31.05.2013 General News

Sea erosion threaten Osu Castle

By The Independent
Sea erosion threaten Osu Castle
LISTEN MAY 31, 2013

A research has revealed that Osu Castle, the Independence square and the Kwame Nkrumah Mausoleum are likely to be washed away by sea erosion in the next 150 years, if the sea level continues to rise beyond the current rate.

Currently, the sea rises between 2 and 3 millimeters, but if it rises to about 6 millimeters within the indicated time, these monumental landmarks are likely to belong to history.

According to the research, the current climatic changes coupled with the adverse effect of human activities on the shorelines are expediting the washing away of the monuments.

The research titled: 'Detection, Measurement and Prediction of Shoreline Recession in Accra, Ghana', was conducted by a group of scholars from the Department of Oceanography and Fisheries (now Department of Marine Sciences) at the University of Ghana.

In an interview with The Independent, the lead researcher, Dr Appeaning Addo, explained that his team deployed the scape model to arrive at the results.

“We looked at the scenario of what would happen to vulnerable coastal areas if the sea level - as predicted - rose to 6 millimeters in the next 100 years. We were more particular about some of these landmark features and one of them was the Osu Castle. We found that vulnerable coastal areas would be experiencing erosion and flooding,” Dr. Addo explained to The Independent.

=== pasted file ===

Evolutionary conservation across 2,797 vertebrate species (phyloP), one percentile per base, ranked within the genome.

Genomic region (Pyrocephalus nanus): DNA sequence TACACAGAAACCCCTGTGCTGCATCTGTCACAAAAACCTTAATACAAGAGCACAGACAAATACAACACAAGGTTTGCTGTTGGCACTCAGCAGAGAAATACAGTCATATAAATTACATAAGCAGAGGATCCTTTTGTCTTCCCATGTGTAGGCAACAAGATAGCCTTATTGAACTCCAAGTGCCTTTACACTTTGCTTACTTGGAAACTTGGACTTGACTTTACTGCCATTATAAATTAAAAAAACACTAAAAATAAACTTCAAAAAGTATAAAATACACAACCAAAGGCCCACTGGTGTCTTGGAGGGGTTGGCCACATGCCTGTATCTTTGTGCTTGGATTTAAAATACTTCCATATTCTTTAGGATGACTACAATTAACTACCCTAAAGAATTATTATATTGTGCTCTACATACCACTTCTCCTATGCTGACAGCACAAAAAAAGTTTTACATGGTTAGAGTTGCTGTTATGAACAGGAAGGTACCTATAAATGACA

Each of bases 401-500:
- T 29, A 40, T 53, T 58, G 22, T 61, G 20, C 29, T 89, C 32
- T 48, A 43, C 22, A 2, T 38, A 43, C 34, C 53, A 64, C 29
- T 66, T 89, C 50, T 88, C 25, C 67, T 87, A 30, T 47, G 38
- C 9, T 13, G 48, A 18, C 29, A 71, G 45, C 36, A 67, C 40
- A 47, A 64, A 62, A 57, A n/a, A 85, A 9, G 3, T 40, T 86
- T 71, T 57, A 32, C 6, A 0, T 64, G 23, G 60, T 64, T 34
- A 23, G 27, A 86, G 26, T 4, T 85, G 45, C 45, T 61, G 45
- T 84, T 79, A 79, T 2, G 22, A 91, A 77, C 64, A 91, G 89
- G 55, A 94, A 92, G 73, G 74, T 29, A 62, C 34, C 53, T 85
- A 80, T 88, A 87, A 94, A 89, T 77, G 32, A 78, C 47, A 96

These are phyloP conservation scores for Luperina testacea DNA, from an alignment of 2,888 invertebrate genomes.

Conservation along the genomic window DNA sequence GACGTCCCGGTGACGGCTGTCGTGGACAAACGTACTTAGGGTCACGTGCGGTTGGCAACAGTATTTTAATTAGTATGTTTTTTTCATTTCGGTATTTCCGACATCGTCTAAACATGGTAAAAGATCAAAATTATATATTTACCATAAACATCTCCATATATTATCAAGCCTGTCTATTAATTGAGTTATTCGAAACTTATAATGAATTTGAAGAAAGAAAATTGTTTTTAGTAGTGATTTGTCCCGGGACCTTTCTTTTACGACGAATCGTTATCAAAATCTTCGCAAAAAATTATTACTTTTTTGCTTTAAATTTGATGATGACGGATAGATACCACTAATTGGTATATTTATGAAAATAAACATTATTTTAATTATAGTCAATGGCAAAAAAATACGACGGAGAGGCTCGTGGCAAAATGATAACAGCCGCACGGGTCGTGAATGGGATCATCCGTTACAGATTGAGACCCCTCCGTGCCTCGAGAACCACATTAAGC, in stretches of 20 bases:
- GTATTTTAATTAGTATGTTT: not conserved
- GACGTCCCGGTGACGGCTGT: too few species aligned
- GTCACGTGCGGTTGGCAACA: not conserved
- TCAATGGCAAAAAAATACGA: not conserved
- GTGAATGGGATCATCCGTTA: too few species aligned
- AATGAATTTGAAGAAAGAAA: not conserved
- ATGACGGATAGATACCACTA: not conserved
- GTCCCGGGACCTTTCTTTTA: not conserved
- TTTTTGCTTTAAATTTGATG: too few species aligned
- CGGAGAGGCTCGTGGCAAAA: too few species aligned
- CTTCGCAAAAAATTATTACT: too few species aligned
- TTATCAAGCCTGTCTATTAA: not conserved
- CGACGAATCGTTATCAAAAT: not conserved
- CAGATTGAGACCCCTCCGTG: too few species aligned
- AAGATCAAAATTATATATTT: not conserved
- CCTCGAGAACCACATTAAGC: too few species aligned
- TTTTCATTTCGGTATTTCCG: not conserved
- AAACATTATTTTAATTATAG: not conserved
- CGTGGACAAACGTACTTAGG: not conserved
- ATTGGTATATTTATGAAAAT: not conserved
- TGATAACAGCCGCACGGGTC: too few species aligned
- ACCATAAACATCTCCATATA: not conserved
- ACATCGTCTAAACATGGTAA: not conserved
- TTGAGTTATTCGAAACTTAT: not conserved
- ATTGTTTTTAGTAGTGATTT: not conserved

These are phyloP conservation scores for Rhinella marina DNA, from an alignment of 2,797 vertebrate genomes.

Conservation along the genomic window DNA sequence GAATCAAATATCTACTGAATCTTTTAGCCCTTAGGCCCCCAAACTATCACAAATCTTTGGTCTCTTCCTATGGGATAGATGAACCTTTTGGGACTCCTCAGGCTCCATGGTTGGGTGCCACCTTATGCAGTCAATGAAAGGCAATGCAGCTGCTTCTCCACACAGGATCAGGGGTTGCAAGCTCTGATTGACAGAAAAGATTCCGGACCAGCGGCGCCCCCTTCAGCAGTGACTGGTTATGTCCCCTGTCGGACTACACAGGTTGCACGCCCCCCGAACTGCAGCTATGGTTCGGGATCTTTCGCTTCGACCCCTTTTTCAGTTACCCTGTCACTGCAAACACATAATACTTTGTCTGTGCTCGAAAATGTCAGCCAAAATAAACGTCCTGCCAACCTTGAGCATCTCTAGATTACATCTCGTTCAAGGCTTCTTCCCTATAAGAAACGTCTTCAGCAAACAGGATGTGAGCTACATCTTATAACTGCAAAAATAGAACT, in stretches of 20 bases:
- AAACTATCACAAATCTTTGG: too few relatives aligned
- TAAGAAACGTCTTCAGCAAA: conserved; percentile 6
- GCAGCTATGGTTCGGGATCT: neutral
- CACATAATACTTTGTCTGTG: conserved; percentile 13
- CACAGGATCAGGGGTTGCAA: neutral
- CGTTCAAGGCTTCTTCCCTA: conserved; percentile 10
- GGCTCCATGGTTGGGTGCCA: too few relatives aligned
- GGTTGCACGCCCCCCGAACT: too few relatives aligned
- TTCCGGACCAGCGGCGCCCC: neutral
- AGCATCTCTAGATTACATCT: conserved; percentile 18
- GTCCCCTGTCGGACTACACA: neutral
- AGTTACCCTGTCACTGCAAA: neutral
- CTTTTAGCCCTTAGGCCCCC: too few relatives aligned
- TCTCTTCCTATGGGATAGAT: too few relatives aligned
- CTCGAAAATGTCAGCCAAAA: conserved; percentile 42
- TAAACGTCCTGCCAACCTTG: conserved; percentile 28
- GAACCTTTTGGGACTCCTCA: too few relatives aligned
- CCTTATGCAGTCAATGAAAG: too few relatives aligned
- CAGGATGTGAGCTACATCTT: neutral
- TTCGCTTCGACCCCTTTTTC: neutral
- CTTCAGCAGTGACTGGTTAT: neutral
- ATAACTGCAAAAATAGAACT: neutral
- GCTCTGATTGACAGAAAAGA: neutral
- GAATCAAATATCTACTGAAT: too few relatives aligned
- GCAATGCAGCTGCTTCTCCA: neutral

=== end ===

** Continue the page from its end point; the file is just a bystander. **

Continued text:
He touted the team's findings and predictions as “very reliable,” adding, “we are 95% confident that flooding could happen if the sea level rises as has been predicted.”

Enumerating the possible causes of the state of affairs, he said apart from geographical causes, human activities such as beach sand winning may also contribute to this. Such an activity, according to the researcher, lowers the elevation of the coast; when the sea rises it could lead to flooding.

Dr Addo claims he has already told the government of Ghana about his team's findings and predictions, adding, “I am not too sure but that might have been a factor considered in the relocation of the President from the Osu Castle to the Flagstaff House.”

“I was very happy when the President was relocated because our modeling results showed that the government needed to do something to protect that edifice.”

Given the same circumstances and parameters, the researcher has predicted that the Independence Square and the Kwame Nkrumah Mausoleum would be affected by the next 100 and 150 years respectively.

To salvage the situation, the lead researcher called for a schedule periodic monitoring to gather data to assess the nature of the situation.

There could also be structural engineering of the monumental landmarks give them protective features.

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